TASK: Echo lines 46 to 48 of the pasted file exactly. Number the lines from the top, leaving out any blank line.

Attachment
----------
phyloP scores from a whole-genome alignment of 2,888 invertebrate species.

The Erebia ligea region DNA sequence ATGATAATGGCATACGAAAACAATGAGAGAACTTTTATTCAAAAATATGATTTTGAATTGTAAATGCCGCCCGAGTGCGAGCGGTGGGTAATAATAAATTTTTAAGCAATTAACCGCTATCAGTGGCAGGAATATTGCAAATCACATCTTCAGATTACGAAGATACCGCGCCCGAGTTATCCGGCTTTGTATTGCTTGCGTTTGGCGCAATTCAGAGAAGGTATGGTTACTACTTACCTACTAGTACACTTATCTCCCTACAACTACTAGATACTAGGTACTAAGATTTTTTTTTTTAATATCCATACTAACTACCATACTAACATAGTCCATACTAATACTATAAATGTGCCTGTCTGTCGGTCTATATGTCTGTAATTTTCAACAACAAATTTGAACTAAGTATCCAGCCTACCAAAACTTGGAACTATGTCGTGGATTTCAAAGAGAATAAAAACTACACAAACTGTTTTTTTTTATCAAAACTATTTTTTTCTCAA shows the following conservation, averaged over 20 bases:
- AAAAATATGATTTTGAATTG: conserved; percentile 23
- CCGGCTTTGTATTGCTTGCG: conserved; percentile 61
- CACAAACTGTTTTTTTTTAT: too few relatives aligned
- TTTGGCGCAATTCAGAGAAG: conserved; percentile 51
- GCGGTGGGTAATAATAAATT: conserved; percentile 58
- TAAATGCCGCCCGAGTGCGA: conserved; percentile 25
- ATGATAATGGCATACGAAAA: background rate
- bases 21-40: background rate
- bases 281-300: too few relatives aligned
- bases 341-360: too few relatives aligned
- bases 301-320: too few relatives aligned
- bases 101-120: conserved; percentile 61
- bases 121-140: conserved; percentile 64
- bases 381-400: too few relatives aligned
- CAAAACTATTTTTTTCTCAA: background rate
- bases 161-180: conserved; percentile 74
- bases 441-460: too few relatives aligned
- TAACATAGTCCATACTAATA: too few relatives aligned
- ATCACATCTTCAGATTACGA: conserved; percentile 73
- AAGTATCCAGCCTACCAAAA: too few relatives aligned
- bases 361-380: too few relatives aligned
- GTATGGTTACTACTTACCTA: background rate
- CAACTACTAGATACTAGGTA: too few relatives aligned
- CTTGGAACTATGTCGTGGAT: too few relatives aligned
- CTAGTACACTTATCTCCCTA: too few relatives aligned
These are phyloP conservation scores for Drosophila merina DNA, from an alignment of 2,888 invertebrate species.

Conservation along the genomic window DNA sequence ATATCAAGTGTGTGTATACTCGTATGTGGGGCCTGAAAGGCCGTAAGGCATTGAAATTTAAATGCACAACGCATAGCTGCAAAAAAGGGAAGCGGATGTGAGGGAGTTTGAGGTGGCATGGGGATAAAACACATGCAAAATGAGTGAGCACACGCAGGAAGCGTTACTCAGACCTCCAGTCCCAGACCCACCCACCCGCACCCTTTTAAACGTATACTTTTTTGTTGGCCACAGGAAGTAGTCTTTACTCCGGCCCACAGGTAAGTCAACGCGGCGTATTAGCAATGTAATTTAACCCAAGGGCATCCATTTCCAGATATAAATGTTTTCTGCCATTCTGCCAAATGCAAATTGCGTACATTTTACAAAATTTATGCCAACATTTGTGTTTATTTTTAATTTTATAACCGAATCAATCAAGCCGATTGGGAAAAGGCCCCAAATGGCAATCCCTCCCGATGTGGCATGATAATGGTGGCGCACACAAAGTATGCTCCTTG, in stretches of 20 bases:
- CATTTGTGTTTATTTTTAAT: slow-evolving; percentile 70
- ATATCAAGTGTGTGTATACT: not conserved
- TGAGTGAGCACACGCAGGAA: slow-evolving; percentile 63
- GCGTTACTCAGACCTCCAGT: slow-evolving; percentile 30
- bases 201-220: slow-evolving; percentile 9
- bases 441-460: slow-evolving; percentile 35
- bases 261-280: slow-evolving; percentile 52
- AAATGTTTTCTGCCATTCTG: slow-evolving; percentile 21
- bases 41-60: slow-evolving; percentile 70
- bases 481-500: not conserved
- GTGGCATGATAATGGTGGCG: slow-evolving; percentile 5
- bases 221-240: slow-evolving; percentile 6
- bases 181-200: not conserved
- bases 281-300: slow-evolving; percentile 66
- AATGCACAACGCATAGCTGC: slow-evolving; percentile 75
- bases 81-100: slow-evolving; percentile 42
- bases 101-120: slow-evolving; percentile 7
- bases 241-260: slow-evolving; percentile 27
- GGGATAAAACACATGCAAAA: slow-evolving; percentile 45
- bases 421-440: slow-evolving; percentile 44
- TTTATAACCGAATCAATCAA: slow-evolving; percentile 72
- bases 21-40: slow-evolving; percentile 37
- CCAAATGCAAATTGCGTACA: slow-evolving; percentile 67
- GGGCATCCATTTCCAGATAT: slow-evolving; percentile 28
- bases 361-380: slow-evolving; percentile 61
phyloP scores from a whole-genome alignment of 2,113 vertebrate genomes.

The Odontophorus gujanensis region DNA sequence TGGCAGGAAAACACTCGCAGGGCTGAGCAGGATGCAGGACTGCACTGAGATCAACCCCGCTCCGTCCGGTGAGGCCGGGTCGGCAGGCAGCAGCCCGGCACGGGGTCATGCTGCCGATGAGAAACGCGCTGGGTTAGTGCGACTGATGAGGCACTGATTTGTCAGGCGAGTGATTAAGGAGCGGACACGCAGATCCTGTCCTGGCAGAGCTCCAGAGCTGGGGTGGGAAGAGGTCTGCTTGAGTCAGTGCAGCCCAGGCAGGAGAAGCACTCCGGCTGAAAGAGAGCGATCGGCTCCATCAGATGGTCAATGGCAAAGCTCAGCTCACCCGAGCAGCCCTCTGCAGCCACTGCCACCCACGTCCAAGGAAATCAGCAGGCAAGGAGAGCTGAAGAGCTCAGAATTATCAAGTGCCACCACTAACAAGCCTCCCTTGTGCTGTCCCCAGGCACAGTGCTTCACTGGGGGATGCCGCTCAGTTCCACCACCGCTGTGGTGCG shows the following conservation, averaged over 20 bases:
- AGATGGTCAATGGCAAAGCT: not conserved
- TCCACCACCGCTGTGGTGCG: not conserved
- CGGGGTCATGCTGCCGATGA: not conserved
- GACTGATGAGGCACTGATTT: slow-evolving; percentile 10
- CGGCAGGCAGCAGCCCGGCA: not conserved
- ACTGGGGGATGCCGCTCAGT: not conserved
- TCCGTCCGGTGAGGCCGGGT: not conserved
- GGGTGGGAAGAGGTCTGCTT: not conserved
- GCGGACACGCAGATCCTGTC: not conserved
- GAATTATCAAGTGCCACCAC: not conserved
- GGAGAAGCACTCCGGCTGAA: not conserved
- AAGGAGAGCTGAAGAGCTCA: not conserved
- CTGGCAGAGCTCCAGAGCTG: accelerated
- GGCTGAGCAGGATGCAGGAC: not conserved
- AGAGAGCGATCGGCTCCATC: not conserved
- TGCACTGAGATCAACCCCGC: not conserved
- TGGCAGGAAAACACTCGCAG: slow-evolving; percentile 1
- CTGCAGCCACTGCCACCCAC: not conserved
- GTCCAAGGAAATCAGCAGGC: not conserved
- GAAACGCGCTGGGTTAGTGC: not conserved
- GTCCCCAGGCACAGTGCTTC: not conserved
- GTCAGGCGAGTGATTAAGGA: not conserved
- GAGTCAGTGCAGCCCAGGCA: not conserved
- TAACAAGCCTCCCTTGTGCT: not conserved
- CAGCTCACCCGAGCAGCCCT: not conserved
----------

- bases 101-120: slow-evolving; percentile 7
- bases 241-260: slow-evolving; percentile 27
- GGGATAAAACACATGCAAAA: slow-evolving; percentile 45